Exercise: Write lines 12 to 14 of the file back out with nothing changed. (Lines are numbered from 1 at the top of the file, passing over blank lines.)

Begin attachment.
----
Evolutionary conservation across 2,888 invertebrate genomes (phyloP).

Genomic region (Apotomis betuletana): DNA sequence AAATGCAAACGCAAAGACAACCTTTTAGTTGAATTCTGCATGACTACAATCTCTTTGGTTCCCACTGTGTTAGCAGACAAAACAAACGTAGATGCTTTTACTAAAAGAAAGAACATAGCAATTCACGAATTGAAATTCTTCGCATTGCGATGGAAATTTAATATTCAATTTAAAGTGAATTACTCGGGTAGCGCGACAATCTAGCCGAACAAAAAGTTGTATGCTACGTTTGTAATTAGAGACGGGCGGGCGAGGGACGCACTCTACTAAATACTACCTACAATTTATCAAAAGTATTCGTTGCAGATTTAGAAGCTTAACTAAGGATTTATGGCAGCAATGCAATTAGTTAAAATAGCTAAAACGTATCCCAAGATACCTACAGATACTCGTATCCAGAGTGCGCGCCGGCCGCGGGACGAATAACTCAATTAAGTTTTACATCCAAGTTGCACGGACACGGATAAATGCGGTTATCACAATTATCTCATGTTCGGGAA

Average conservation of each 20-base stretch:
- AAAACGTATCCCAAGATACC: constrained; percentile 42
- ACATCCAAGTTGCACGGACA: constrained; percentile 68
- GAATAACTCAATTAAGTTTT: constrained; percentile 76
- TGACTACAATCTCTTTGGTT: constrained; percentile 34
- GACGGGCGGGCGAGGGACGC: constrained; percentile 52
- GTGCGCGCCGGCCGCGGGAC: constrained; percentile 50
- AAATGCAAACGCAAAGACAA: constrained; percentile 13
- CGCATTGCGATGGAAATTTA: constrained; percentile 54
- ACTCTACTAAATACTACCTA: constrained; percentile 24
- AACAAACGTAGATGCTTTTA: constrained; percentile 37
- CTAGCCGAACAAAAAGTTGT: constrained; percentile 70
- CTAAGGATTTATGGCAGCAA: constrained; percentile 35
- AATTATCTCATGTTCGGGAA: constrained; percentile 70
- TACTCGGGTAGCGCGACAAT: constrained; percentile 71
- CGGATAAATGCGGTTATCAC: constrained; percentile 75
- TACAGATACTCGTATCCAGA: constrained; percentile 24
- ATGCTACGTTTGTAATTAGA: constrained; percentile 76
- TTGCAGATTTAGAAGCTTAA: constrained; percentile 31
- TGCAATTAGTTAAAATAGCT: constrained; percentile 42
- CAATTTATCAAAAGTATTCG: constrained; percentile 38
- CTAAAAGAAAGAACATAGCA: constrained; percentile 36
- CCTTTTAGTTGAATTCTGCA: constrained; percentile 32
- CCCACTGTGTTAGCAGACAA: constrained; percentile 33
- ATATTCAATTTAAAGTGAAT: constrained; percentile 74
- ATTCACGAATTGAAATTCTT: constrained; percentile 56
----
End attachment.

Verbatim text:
- ACTCTACTAAATACTACCTA: constrained; percentile 24
- AACAAACGTAGATGCTTTTA: constrained; percentile 37
- CTAGCCGAACAAAAAGTTGT: constrained; percentile 70